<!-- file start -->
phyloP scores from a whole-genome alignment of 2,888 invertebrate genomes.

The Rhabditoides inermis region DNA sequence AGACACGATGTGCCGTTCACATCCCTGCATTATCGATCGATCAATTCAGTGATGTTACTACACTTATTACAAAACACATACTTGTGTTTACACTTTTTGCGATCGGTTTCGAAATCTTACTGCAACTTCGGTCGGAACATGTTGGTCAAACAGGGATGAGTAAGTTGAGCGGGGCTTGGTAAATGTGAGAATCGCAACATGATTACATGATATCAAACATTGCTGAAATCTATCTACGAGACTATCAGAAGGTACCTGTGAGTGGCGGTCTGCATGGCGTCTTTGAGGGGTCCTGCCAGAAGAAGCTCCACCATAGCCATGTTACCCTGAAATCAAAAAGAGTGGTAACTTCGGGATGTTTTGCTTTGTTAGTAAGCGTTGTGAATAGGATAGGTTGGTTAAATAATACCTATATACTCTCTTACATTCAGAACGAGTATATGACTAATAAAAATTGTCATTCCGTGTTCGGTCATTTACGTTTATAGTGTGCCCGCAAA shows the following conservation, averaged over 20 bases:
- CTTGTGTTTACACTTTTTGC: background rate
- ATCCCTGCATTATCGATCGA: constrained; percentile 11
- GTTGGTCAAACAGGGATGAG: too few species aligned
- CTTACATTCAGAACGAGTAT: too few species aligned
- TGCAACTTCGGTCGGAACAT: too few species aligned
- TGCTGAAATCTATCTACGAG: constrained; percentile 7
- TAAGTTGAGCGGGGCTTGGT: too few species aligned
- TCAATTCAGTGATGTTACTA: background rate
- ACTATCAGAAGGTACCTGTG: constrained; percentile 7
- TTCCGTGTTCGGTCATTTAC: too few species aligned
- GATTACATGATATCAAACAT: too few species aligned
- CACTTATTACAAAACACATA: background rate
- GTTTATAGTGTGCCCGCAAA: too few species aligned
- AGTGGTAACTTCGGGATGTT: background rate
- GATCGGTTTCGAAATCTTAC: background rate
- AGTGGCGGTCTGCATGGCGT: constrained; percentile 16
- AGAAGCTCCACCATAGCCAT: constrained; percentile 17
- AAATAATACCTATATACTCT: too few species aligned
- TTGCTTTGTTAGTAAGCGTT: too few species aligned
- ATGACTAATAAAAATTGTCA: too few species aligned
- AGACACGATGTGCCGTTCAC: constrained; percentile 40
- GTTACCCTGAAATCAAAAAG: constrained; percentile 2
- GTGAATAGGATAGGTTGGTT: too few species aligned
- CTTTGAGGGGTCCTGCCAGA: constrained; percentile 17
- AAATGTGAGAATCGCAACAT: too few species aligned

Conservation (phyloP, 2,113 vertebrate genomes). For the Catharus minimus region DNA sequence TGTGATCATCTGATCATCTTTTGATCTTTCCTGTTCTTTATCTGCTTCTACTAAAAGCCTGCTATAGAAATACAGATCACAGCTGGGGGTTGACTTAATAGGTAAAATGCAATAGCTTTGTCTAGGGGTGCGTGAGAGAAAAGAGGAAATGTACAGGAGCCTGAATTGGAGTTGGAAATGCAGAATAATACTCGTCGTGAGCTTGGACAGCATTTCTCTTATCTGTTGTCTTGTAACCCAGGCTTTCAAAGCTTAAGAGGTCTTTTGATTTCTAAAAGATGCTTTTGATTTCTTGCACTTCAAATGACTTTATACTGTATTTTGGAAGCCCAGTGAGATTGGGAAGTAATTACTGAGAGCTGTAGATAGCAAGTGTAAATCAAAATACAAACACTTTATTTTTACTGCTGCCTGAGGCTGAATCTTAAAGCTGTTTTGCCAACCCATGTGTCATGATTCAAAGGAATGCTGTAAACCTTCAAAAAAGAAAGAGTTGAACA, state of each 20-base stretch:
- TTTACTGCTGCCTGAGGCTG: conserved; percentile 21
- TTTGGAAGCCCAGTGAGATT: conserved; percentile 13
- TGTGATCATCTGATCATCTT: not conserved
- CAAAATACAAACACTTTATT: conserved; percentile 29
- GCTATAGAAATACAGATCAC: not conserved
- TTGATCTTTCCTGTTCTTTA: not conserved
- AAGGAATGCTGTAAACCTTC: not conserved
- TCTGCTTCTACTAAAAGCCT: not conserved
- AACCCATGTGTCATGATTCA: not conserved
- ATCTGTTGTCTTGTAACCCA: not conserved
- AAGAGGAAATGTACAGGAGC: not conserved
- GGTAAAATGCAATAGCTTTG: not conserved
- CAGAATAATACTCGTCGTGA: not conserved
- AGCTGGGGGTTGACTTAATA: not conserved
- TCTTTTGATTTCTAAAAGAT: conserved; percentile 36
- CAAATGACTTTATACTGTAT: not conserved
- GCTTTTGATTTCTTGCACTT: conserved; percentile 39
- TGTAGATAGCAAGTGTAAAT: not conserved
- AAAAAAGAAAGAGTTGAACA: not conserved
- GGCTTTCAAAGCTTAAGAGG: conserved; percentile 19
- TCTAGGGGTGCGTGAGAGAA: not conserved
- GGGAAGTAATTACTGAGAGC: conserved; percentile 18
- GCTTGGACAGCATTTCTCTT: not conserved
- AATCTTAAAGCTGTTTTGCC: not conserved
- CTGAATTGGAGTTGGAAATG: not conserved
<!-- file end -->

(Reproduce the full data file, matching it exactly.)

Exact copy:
phyloP scores from a whole-genome alignment of 2,888 invertebrate genomes.

The Rhabditoides inermis region DNA sequence AGACACGATGTGCCGTTCACATCCCTGCATTATCGATCGATCAATTCAGTGATGTTACTACACTTATTACAAAACACATACTTGTGTTTACACTTTTTGCGATCGGTTTCGAAATCTTACTGCAACTTCGGTCGGAACATGTTGGTCAAACAGGGATGAGTAAGTTGAGCGGGGCTTGGTAAATGTGAGAATCGCAACATGATTACATGATATCAAACATTGCTGAAATCTATCTACGAGACTATCAGAAGGTACCTGTGAGTGGCGGTCTGCATGGCGTCTTTGAGGGGTCCTGCCAGAAGAAGCTCCACCATAGCCATGTTACCCTGAAATCAAAAAGAGTGGTAACTTCGGGATGTTTTGCTTTGTTAGTAAGCGTTGTGAATAGGATAGGTTGGTTAAATAATACCTATATACTCTCTTACATTCAGAACGAGTATATGACTAATAAAAATTGTCATTCCGTGTTCGGTCATTTACGTTTATAGTGTGCCCGCAAA shows the following conservation, averaged over 20 bases:
- CTTGTGTTTACACTTTTTGC: background rate
- ATCCCTGCATTATCGATCGA: constrained; percentile 11
- GTTGGTCAAACAGGGATGAG: too few species aligned
- CTTACATTCAGAACGAGTAT: too few species aligned
- TGCAACTTCGGTCGGAACAT: too few species aligned
- TGCTGAAATCTATCTACGAG: constrained; percentile 7
- TAAGTTGAGCGGGGCTTGGT: too few species aligned
- TCAATTCAGTGATGTTACTA: background rate
- ACTATCAGAAGGTACCTGTG: constrained; percentile 7
- TTCCGTGTTCGGTCATTTAC: too few species aligned
- GATTACATGATATCAAACAT: too few species aligned
- CACTTATTACAAAACACATA: background rate
- GTTTATAGTGTGCCCGCAAA: too few species aligned
- AGTGGTAACTTCGGGATGTT: background rate
- GATCGGTTTCGAAATCTTAC: background rate
- AGTGGCGGTCTGCATGGCGT: constrained; percentile 16
- AGAAGCTCCACCATAGCCAT: constrained; percentile 17
- AAATAATACCTATATACTCT: too few species aligned
- TTGCTTTGTTAGTAAGCGTT: too few species aligned
- ATGACTAATAAAAATTGTCA: too few species aligned
- AGACACGATGTGCCGTTCAC: constrained; percentile 40
- GTTACCCTGAAATCAAAAAG: constrained; percentile 2
- GTGAATAGGATAGGTTGGTT: too few species aligned
- CTTTGAGGGGTCCTGCCAGA: constrained; percentile 17
- AAATGTGAGAATCGCAACAT: too few species aligned

Conservation (phyloP, 2,113 vertebrate genomes). For the Catharus minimus region DNA sequence TGTGATCATCTGATCATCTTTTGATCTTTCCTGTTCTTTATCTGCTTCTACTAAAAGCCTGCTATAGAAATACAGATCACAGCTGGGGGTTGACTTAATAGGTAAAATGCAATAGCTTTGTCTAGGGGTGCGTGAGAGAAAAGAGGAAATGTACAGGAGCCTGAATTGGAGTTGGAAATGCAGAATAATACTCGTCGTGAGCTTGGACAGCATTTCTCTTATCTGTTGTCTTGTAACCCAGGCTTTCAAAGCTTAAGAGGTCTTTTGATTTCTAAAAGATGCTTTTGATTTCTTGCACTTCAAATGACTTTATACTGTATTTTGGAAGCCCAGTGAGATTGGGAAGTAATTACTGAGAGCTGTAGATAGCAAGTGTAAATCAAAATACAAACACTTTATTTTTACTGCTGCCTGAGGCTGAATCTTAAAGCTGTTTTGCCAACCCATGTGTCATGATTCAAAGGAATGCTGTAAACCTTCAAAAAAGAAAGAGTTGAACA, state of each 20-base stretch:
- TTTACTGCTGCCTGAGGCTG: conserved; percentile 21
- TTTGGAAGCCCAGTGAGATT: conserved; percentile 13
- TGTGATCATCTGATCATCTT: not conserved
- CAAAATACAAACACTTTATT: conserved; percentile 29
- GCTATAGAAATACAGATCAC: not conserved
- TTGATCTTTCCTGTTCTTTA: not conserved
- AAGGAATGCTGTAAACCTTC: not conserved
- TCTGCTTCTACTAAAAGCCT: not conserved
- AACCCATGTGTCATGATTCA: not conserved
- ATCTGTTGTCTTGTAACCCA: not conserved
- AAGAGGAAATGTACAGGAGC: not conserved
- GGTAAAATGCAATAGCTTTG: not conserved
- CAGAATAATACTCGTCGTGA: not conserved
- AGCTGGGGGTTGACTTAATA: not conserved
- TCTTTTGATTTCTAAAAGAT: conserved; percentile 36
- CAAATGACTTTATACTGTAT: not conserved
- GCTTTTGATTTCTTGCACTT: conserved; percentile 39
- TGTAGATAGCAAGTGTAAAT: not conserved
- AAAAAAGAAAGAGTTGAACA: not conserved
- GGCTTTCAAAGCTTAAGAGG: conserved; percentile 19
- TCTAGGGGTGCGTGAGAGAA: not conserved
- GGGAAGTAATTACTGAGAGC: conserved; percentile 18
- GCTTGGACAGCATTTCTCTT: not conserved
- AATCTTAAAGCTGTTTTGCC: not conserved
- CTGAATTGGAGTTGGAAATG: not conserved